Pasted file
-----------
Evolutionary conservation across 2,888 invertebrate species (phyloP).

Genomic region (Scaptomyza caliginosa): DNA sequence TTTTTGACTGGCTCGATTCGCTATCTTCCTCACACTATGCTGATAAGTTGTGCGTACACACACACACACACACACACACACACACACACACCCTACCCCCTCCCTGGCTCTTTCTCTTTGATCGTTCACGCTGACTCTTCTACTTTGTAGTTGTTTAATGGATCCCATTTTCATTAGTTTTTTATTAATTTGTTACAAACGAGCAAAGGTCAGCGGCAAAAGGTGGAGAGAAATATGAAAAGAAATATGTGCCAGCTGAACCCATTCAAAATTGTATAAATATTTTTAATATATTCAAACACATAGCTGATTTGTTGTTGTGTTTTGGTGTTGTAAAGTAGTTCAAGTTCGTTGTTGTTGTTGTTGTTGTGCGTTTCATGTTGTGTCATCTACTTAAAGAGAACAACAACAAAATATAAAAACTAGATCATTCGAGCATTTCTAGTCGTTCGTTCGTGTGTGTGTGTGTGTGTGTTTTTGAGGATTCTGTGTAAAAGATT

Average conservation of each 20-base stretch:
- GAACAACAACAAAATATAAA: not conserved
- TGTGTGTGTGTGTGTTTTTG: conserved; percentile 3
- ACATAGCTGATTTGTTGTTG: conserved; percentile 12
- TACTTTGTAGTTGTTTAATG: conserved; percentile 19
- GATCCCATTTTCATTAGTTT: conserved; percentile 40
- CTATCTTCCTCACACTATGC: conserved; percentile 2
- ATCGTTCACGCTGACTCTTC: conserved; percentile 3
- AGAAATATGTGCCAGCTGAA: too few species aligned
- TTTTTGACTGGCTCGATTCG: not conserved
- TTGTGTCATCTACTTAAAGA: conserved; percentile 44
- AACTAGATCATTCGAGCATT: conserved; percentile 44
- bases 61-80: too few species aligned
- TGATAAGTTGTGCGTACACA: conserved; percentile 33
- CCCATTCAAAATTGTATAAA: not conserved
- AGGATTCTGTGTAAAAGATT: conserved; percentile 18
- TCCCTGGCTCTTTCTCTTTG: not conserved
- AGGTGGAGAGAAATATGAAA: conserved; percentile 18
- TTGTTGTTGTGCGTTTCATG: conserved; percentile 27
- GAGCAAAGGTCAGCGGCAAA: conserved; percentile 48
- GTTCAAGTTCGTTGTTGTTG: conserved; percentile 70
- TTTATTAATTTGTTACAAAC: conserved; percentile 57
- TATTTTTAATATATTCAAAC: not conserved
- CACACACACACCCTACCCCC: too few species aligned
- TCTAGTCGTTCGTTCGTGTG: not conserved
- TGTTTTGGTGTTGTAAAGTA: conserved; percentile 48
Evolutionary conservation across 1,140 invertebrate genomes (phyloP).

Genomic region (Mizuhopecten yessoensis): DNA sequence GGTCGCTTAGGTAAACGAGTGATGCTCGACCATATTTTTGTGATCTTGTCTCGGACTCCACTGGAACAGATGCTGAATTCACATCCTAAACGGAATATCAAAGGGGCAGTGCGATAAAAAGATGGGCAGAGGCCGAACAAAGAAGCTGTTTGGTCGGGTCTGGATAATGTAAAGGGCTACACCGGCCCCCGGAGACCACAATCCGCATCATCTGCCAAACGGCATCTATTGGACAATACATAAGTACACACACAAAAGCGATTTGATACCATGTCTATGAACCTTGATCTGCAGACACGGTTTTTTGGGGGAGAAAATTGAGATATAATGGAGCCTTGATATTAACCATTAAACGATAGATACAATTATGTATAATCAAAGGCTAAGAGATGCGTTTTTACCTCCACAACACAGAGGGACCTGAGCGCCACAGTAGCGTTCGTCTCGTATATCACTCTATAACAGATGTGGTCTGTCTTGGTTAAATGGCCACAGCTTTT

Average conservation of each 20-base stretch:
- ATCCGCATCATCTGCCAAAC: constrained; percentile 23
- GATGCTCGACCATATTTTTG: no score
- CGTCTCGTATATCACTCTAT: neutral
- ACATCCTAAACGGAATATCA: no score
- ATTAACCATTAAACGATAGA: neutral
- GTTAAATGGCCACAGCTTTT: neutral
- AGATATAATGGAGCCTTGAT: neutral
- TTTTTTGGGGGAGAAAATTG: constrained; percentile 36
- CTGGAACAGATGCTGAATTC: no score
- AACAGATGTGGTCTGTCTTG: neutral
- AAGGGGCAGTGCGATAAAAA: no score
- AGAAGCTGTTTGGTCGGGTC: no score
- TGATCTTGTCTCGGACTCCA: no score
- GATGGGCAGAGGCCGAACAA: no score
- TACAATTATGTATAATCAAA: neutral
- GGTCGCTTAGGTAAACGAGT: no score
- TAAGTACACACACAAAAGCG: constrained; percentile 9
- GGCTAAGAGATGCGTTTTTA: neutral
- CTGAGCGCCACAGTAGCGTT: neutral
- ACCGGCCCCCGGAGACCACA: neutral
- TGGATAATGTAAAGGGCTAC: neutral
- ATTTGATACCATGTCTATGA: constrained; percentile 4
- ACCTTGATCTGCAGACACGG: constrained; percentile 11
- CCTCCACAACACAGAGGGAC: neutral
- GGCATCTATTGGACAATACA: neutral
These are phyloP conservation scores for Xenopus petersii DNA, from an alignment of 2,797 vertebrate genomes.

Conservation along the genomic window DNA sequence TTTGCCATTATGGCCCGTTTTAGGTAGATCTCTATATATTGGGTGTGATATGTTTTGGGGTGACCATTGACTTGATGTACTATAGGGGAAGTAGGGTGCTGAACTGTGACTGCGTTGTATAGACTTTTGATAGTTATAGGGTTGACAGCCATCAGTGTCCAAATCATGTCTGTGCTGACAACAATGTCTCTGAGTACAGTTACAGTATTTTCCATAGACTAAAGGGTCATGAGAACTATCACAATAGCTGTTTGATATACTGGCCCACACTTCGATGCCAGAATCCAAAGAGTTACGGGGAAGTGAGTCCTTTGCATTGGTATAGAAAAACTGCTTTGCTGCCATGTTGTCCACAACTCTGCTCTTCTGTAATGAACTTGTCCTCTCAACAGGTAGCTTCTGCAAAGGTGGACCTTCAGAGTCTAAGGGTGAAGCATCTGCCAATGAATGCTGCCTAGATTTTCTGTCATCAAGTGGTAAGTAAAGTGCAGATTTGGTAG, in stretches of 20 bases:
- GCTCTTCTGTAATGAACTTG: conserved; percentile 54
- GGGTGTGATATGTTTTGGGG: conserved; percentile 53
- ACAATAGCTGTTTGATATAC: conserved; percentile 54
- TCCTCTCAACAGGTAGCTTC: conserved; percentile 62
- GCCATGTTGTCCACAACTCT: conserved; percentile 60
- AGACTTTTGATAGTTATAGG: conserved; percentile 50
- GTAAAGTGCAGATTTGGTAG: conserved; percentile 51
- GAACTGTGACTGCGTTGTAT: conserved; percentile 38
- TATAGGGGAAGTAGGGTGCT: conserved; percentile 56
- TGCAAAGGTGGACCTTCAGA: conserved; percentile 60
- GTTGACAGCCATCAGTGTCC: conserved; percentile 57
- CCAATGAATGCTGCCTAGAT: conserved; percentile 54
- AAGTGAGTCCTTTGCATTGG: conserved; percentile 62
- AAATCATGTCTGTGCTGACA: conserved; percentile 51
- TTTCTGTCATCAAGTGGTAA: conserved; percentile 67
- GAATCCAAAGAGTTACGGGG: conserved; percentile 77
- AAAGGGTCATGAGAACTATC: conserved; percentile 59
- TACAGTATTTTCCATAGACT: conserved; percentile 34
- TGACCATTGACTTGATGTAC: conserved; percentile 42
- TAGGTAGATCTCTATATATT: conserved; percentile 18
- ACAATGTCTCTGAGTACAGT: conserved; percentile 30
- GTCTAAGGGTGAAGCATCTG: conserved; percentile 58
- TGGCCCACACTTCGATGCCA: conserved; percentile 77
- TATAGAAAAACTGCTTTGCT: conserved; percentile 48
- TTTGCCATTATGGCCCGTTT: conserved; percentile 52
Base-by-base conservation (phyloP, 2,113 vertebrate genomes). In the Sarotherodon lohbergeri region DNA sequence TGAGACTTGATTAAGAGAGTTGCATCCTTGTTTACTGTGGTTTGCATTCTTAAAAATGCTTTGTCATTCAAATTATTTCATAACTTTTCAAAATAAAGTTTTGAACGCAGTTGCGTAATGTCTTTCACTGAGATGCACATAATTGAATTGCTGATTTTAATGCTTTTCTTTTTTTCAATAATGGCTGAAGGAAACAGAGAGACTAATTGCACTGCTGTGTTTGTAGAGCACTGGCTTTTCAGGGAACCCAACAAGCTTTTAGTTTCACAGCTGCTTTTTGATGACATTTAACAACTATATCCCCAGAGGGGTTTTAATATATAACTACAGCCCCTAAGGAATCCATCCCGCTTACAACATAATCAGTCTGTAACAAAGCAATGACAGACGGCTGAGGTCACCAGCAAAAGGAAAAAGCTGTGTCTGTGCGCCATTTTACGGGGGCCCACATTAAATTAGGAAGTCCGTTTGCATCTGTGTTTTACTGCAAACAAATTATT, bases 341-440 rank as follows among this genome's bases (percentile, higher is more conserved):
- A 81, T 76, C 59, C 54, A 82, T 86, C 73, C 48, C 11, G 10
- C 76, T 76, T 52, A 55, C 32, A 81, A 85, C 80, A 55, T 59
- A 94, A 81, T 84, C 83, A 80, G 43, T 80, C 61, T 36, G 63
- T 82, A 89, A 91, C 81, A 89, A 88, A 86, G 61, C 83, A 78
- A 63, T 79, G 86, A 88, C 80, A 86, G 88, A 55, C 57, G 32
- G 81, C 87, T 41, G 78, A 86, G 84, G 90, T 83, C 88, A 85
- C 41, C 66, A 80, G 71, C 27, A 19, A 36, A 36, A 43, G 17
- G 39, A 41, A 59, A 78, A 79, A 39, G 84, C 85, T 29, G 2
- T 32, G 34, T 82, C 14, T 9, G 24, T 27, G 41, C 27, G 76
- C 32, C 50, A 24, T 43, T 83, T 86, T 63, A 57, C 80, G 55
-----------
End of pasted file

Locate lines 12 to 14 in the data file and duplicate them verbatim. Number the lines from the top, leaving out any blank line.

- TTTTTGACTGGCTCGATTCG: not conserved
- TTGTGTCATCTACTTAAAGA: conserved; percentile 44
- AACTAGATCATTCGAGCATT: conserved; percentile 44